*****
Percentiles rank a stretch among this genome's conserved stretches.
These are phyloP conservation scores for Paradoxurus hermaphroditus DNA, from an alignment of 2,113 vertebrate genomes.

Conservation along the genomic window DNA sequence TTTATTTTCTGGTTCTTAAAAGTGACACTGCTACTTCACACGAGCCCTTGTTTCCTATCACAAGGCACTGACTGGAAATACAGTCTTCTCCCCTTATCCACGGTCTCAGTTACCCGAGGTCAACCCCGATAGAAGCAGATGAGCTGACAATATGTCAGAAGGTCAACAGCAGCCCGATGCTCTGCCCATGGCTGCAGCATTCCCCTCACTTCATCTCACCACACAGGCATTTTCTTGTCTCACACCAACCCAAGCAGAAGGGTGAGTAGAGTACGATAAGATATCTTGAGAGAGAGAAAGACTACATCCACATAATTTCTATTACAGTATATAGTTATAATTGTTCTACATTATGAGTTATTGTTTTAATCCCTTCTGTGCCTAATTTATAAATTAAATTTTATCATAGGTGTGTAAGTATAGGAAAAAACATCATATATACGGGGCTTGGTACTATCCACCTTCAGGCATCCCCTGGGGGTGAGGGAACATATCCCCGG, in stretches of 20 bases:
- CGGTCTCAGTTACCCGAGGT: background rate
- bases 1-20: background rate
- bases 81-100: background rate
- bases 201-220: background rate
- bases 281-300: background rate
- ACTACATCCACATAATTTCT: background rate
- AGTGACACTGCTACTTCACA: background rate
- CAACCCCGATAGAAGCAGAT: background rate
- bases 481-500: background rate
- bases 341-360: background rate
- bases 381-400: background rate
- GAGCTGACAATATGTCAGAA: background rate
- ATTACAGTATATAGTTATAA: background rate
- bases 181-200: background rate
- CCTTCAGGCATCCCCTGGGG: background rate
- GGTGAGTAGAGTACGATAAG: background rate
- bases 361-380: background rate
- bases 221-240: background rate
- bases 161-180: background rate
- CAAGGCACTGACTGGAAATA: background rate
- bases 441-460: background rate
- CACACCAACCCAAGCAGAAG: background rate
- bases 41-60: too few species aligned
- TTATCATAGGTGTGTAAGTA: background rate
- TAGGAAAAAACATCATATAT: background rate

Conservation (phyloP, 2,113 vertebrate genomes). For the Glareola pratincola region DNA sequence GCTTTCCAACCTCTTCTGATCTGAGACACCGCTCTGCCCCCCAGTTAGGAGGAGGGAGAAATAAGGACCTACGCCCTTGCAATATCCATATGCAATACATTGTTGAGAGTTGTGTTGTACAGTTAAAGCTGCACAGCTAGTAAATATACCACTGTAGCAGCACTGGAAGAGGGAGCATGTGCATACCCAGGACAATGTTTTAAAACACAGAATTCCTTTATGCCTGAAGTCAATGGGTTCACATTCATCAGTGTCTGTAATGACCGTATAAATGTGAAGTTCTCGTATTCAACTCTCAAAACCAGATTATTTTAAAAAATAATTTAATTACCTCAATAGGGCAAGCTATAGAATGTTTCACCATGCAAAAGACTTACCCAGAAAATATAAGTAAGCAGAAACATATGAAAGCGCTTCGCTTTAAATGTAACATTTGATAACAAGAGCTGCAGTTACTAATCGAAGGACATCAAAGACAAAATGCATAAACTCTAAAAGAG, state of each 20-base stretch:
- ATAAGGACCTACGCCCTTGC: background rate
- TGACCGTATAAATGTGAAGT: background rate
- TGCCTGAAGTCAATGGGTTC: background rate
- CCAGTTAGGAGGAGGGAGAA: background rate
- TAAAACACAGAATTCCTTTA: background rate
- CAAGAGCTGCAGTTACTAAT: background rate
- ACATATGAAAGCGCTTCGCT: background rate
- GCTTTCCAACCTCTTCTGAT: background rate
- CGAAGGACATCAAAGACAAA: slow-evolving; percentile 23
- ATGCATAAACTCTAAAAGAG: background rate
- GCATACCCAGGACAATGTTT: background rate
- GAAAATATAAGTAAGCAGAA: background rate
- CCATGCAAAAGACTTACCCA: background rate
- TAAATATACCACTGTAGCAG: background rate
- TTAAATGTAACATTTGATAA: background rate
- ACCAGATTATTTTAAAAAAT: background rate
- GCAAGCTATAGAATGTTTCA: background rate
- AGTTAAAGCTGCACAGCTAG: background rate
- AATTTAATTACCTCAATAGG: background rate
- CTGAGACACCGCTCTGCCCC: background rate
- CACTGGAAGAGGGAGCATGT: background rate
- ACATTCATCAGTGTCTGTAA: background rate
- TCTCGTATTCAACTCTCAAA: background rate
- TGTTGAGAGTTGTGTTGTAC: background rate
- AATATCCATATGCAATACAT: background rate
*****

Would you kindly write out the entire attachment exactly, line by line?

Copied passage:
Percentiles rank a stretch among this genome's conserved stretches.
These are phyloP conservation scores for Paradoxurus hermaphroditus DNA, from an alignment of 2,113 vertebrate genomes.

Conservation along the genomic window DNA sequence TTTATTTTCTGGTTCTTAAAAGTGACACTGCTACTTCACACGAGCCCTTGTTTCCTATCACAAGGCACTGACTGGAAATACAGTCTTCTCCCCTTATCCACGGTCTCAGTTACCCGAGGTCAACCCCGATAGAAGCAGATGAGCTGACAATATGTCAGAAGGTCAACAGCAGCCCGATGCTCTGCCCATGGCTGCAGCATTCCCCTCACTTCATCTCACCACACAGGCATTTTCTTGTCTCACACCAACCCAAGCAGAAGGGTGAGTAGAGTACGATAAGATATCTTGAGAGAGAGAAAGACTACATCCACATAATTTCTATTACAGTATATAGTTATAATTGTTCTACATTATGAGTTATTGTTTTAATCCCTTCTGTGCCTAATTTATAAATTAAATTTTATCATAGGTGTGTAAGTATAGGAAAAAACATCATATATACGGGGCTTGGTACTATCCACCTTCAGGCATCCCCTGGGGGTGAGGGAACATATCCCCGG, in stretches of 20 bases:
- CGGTCTCAGTTACCCGAGGT: background rate
- bases 1-20: background rate
- bases 81-100: background rate
- bases 201-220: background rate
- bases 281-300: background rate
- ACTACATCCACATAATTTCT: background rate
- AGTGACACTGCTACTTCACA: background rate
- CAACCCCGATAGAAGCAGAT: background rate
- bases 481-500: background rate
- bases 341-360: background rate
- bases 381-400: background rate
- GAGCTGACAATATGTCAGAA: background rate
- ATTACAGTATATAGTTATAA: background rate
- bases 181-200: background rate
- CCTTCAGGCATCCCCTGGGG: background rate
- GGTGAGTAGAGTACGATAAG: background rate
- bases 361-380: background rate
- bases 221-240: background rate
- bases 161-180: background rate
- CAAGGCACTGACTGGAAATA: background rate
- bases 441-460: background rate
- CACACCAACCCAAGCAGAAG: background rate
- bases 41-60: too few species aligned
- TTATCATAGGTGTGTAAGTA: background rate
- TAGGAAAAAACATCATATAT: background rate

Conservation (phyloP, 2,113 vertebrate genomes). For the Glareola pratincola region DNA sequence GCTTTCCAACCTCTTCTGATCTGAGACACCGCTCTGCCCCCCAGTTAGGAGGAGGGAGAAATAAGGACCTACGCCCTTGCAATATCCATATGCAATACATTGTTGAGAGTTGTGTTGTACAGTTAAAGCTGCACAGCTAGTAAATATACCACTGTAGCAGCACTGGAAGAGGGAGCATGTGCATACCCAGGACAATGTTTTAAAACACAGAATTCCTTTATGCCTGAAGTCAATGGGTTCACATTCATCAGTGTCTGTAATGACCGTATAAATGTGAAGTTCTCGTATTCAACTCTCAAAACCAGATTATTTTAAAAAATAATTTAATTACCTCAATAGGGCAAGCTATAGAATGTTTCACCATGCAAAAGACTTACCCAGAAAATATAAGTAAGCAGAAACATATGAAAGCGCTTCGCTTTAAATGTAACATTTGATAACAAGAGCTGCAGTTACTAATCGAAGGACATCAAAGACAAAATGCATAAACTCTAAAAGAG, state of each 20-base stretch:
- ATAAGGACCTACGCCCTTGC: background rate
- TGACCGTATAAATGTGAAGT: background rate
- TGCCTGAAGTCAATGGGTTC: background rate
- CCAGTTAGGAGGAGGGAGAA: background rate
- TAAAACACAGAATTCCTTTA: background rate
- CAAGAGCTGCAGTTACTAAT: background rate
- ACATATGAAAGCGCTTCGCT: background rate
- GCTTTCCAACCTCTTCTGAT: background rate
- CGAAGGACATCAAAGACAAA: slow-evolving; percentile 23
- ATGCATAAACTCTAAAAGAG: background rate
- GCATACCCAGGACAATGTTT: background rate
- GAAAATATAAGTAAGCAGAA: background rate
- CCATGCAAAAGACTTACCCA: background rate
- TAAATATACCACTGTAGCAG: background rate
- TTAAATGTAACATTTGATAA: background rate
- ACCAGATTATTTTAAAAAAT: background rate
- GCAAGCTATAGAATGTTTCA: background rate
- AGTTAAAGCTGCACAGCTAG: background rate
- AATTTAATTACCTCAATAGG: background rate
- CTGAGACACCGCTCTGCCCC: background rate
- CACTGGAAGAGGGAGCATGT: background rate
- ACATTCATCAGTGTCTGTAA: background rate
- TCTCGTATTCAACTCTCAAA: background rate
- TGTTGAGAGTTGTGTTGTAC: background rate
- AATATCCATATGCAATACAT: background rate